Hello, Buenos Aires!!
Buenos Aires (BA) was, by far, the city I was most excited to visit prior to leaving for this trip. And it definitely didn’t let me down! From the minute we got off the bus on Friday, March 9th, I knew we were going to love it. And we did. So much so, in fact, that we decided to spend over a week and a half exploring what it has to offer.
Buenos Aires is a beautiful city. One can immediately sense the European influence. The charming neighborhoods tend to resemble something more like those in France or Italy, with old European style architecture, small cafes with good coffee and pastries on every corner, antique stores and boutique clothing shops, beautifully manicured parks with sculptures and fountains, and cobblestone roads. It was very easy to get caught up in all of it- just spending hours on end walking around admiring the buildings, parks, and people.
We had a lot of highlights throughout our stay here!
- Our Hostel/BBQ Night:
Located in an older part of BA, San Telmo, just south of the city center, our hostel (America del Sur) resembled a hotel more than a hostel. 7 floors sectioned off into 4 rooms each, some with dorms others with private rooms. The main floor was spacious with a small lounge hosting plenty of reading material on BA, a decent sized eating area with adjacent kitchen, and a large outdoor courtyard where people could gather for drinks or partake in an Argentine BBQ. Our room was a private room, perfect for a traveling couple. Equipped with a comfortable bed, TV (where we actually caught a Bulls game against the Heat and they won!), air conditioning, private bathroom, and even a blow dryer for me. That was a first since we started traveling!
The hostel staff was always very friendly, offering a smile during all hours of the day and always willing to provide local insight on the different things BA has to offer. On different days of the week a member of the staff will take a group staying at the hostel to various neighborhoods on a free walking tour for anyone interested.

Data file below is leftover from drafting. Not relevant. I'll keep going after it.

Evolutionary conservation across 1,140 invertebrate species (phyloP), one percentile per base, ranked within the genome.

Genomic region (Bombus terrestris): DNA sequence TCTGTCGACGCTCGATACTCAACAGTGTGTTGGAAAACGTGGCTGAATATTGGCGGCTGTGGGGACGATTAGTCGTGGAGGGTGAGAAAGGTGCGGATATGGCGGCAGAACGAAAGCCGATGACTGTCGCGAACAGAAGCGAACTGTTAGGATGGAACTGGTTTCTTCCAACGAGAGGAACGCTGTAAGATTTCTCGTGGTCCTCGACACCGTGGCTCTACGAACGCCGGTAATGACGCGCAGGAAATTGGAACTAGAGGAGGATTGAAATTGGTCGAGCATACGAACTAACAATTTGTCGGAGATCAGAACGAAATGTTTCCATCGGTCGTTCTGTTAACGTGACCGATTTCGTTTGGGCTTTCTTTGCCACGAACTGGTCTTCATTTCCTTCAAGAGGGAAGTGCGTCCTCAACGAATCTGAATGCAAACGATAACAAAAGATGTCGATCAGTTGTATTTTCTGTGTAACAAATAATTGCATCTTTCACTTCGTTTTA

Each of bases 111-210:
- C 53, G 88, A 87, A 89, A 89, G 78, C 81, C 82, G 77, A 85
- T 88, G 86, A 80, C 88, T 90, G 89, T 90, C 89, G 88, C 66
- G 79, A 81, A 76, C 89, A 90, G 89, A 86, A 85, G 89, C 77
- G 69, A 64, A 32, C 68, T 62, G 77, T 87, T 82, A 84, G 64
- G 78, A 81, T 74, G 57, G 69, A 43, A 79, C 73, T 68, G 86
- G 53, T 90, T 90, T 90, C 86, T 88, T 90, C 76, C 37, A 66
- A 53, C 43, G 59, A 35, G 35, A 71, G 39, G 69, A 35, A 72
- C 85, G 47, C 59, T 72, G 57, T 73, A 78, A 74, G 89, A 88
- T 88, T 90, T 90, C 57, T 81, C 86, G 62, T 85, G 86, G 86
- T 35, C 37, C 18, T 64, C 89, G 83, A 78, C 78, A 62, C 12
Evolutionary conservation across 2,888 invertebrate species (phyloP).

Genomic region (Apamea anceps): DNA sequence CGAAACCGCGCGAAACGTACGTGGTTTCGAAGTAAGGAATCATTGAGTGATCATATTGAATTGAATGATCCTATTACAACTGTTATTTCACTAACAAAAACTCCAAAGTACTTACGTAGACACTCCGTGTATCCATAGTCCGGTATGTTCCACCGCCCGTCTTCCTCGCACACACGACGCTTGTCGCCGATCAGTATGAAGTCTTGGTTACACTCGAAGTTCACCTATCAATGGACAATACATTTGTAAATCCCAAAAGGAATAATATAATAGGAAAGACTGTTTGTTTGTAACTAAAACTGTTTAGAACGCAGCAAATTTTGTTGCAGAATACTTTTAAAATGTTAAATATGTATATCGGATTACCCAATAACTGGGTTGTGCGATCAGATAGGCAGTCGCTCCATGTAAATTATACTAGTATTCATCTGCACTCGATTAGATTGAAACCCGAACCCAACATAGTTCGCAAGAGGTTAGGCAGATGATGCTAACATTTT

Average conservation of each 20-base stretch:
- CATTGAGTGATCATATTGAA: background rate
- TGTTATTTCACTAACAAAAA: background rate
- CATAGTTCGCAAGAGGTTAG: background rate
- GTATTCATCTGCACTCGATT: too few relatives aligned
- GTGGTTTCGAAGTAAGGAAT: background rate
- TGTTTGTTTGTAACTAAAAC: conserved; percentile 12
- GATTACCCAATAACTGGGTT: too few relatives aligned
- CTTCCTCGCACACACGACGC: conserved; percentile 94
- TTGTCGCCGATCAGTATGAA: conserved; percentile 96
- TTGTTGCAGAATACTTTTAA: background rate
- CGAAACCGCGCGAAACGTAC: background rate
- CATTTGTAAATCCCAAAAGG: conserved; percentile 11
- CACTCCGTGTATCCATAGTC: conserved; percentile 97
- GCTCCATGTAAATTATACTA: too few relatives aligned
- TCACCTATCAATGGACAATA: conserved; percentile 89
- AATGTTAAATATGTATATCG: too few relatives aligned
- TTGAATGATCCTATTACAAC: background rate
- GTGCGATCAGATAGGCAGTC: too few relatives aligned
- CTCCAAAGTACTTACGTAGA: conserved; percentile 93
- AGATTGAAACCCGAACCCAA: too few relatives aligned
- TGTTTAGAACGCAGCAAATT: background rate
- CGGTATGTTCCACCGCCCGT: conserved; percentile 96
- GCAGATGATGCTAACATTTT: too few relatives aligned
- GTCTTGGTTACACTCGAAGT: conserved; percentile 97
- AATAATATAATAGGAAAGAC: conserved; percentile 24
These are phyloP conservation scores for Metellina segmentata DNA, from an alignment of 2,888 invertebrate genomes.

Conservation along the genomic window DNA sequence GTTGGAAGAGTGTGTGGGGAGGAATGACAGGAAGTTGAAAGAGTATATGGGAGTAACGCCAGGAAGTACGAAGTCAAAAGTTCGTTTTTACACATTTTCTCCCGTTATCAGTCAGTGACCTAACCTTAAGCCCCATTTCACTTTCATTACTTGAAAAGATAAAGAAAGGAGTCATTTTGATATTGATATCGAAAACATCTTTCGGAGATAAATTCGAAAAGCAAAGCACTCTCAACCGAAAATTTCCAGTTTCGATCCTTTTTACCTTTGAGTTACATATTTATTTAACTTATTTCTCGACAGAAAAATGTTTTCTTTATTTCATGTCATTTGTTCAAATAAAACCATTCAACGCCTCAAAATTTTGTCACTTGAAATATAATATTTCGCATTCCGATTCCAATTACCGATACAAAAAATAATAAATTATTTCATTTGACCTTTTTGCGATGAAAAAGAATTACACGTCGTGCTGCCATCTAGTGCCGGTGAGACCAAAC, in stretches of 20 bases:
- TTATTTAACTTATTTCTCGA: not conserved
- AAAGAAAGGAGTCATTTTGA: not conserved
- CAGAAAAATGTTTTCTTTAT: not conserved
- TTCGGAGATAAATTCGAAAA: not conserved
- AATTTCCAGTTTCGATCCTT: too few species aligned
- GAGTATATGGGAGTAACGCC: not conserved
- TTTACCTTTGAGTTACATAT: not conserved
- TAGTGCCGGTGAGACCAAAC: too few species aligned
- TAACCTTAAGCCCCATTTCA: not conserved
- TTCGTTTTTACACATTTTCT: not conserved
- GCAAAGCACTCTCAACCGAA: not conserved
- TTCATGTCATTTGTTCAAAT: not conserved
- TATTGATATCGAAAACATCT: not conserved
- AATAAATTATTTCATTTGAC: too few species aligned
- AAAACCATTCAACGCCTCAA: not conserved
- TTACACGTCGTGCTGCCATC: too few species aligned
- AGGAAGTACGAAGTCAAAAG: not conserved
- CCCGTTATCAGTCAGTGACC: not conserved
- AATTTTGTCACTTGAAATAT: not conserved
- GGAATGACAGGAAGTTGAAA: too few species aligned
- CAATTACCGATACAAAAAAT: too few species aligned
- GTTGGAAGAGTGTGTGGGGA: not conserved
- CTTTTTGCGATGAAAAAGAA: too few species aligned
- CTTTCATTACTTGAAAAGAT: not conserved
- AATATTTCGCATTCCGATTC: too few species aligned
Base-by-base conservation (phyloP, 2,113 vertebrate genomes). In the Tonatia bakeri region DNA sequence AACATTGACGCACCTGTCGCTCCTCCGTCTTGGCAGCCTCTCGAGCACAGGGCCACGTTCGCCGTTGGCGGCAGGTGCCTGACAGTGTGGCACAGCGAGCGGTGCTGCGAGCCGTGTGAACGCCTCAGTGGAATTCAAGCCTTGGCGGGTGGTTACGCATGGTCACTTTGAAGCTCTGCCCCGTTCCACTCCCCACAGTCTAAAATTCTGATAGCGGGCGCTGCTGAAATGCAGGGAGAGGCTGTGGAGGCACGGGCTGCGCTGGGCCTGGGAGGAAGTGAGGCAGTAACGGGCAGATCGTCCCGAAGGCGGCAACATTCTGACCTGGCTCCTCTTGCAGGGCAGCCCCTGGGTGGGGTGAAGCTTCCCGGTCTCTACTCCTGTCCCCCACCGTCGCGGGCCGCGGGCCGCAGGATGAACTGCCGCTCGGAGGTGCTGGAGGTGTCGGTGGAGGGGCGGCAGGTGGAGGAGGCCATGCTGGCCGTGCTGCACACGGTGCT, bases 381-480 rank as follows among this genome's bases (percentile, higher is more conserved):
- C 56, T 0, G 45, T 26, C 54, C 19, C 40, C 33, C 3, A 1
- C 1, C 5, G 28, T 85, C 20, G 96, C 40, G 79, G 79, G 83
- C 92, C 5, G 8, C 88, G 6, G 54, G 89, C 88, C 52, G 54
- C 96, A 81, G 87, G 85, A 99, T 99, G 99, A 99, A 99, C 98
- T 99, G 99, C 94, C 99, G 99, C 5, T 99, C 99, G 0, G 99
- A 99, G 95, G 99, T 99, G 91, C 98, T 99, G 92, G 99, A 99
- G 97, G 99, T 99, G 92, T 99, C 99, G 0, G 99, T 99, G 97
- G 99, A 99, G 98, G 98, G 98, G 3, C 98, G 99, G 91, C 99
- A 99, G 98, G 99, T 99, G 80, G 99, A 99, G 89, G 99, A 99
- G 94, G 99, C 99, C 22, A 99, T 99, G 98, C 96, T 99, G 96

Our first night staying at the hostel they were conveniently offering a flat rate all you can eat and drink traditional Argentine BBQ. Being tired from our 18 hour bus ride from Puerto Madryn, we jumped on the prospect having someone else cook for us. BBQ’s are also a great way to meet other travelers on your first night in a new location. As promised they served us various kinds of homemade salads and an assortment of meats cooked on their parilla (brick charcoal grill), while we mingled with other friendly travelers exchanging stories and recommendations from places we have been.
- Our first night in the city:
After our delicious BBQ, a few drinks, and enlightening conversations, we decided to head out to a local bar, conveniently located right across the street from the hostel. The night life in BA does not get going until 2am or 3am but a few bars open up for the pre-party crowd around 10pm. Derek and I, along with two new friends, waited in a short line before ascending some stairs to a second floor un-named un-marked bar known only as red door for its bright red door entering the otherwise black building front.